With help from his daughter Pavla, Sir Peter Ustinov had been able to spend the last summer holiday of his life living aboard My Nitchevo in Mallorca in August 2003. By 2011, a team from Underhill Engineering in Plymouth had located the ketch on the hard at Port Napoléon and pulled off a long range rescue, by lorry, for a refit in Devon. Six tonnes of rain water were trapped in her grp-sheathed steel hull.
Back in the 1956 Suez crisis, when Ustinov had just starred in Hollywood with Humphrey Bogart in We‘re No Angels and his Tony winning play Romanoff and Juliet was opening in Manchester, the multilingual actor, director, author and raconteur had been invited for cocktails aboard the 17.8m ketch in Cannes Harbour. She was then owned by a French industrialist with Moroccan interests and named Christina.
Ustinov heard how she had been scuttled by the Germans in St Tropez Harbour after two wartime gun-running voyages for the French Resistance.
Before the party was over, Ustinov had agreed to buy the yacht, complete with her Spanish captain - and the captain's wife: "José Perez Jimenez‘s passion for the sea is contained in an austere secrecy not unlike that of a monk for his God, and his controlled anarchy is utterly and uniquely Spanish."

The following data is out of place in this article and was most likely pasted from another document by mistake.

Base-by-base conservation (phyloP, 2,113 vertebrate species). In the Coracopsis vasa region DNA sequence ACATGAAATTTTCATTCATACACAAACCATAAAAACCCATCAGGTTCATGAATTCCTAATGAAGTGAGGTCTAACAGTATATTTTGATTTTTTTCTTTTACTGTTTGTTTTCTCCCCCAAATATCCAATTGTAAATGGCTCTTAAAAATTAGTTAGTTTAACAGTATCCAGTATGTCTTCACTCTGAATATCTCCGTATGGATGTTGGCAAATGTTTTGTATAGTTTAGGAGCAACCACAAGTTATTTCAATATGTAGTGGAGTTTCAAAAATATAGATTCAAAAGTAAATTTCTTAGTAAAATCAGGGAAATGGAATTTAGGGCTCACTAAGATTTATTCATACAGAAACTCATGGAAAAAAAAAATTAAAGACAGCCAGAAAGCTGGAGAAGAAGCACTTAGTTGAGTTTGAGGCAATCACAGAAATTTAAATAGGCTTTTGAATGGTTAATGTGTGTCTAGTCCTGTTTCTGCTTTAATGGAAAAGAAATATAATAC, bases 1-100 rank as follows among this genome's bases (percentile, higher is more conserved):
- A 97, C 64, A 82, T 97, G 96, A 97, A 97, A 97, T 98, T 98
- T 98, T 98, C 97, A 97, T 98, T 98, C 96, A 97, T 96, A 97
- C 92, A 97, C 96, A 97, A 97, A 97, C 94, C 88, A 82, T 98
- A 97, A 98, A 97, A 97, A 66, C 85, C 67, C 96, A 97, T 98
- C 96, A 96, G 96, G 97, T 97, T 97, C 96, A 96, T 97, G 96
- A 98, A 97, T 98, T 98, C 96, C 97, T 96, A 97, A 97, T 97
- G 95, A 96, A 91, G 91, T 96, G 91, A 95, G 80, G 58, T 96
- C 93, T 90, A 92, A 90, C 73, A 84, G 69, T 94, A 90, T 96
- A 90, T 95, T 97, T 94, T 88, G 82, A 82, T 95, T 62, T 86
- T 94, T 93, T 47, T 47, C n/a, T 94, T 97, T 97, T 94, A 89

In his 1977 autobiography Dear Me, he wrote, "My rash, thoughtless purchase has given me some of the happiest times of my life."
"I have faced high seas and even peril on old Nitchevo, with waves breaking on the roof of the deckhouse, arrows of icy water in flight as in medieval battle, little whirlpools scurrying round the calves and pushing at the ankles, seas angry and devious in their malice. All of it, even the moments of fear, was sheer exhilaration."
In 1962, the young Michael Caine caught his first sight of Cannes from the deck of My Nitchevo. Ustinov had lent the yacht and his villa in Provence to Caine's London flat-mate Terence Stamp after directing his performance as Billy Budd. Caine remembered the generosity: "Cannes was fantastic. The girls, glamour, home of the world's biggest film festival".
Long-distance lorry driver Marcel Monnink delivered the 37-tonne load on Transportbedrijf Van de Wetering's exceptional 7-axle 23 metre long low-loader using a tortuous route across France to reach the ferry terminal at Ouistreham, then heading from Portsmouth down the A38 to Plymouth. Project manager Richard Underhill said, "She is a great classic with a notable career as a transatlantic racer in 1929 and 1931. Her 82 year old steel hull and teak deck will be restored before we begin a sympathetic refit of her interior, according to original plans.".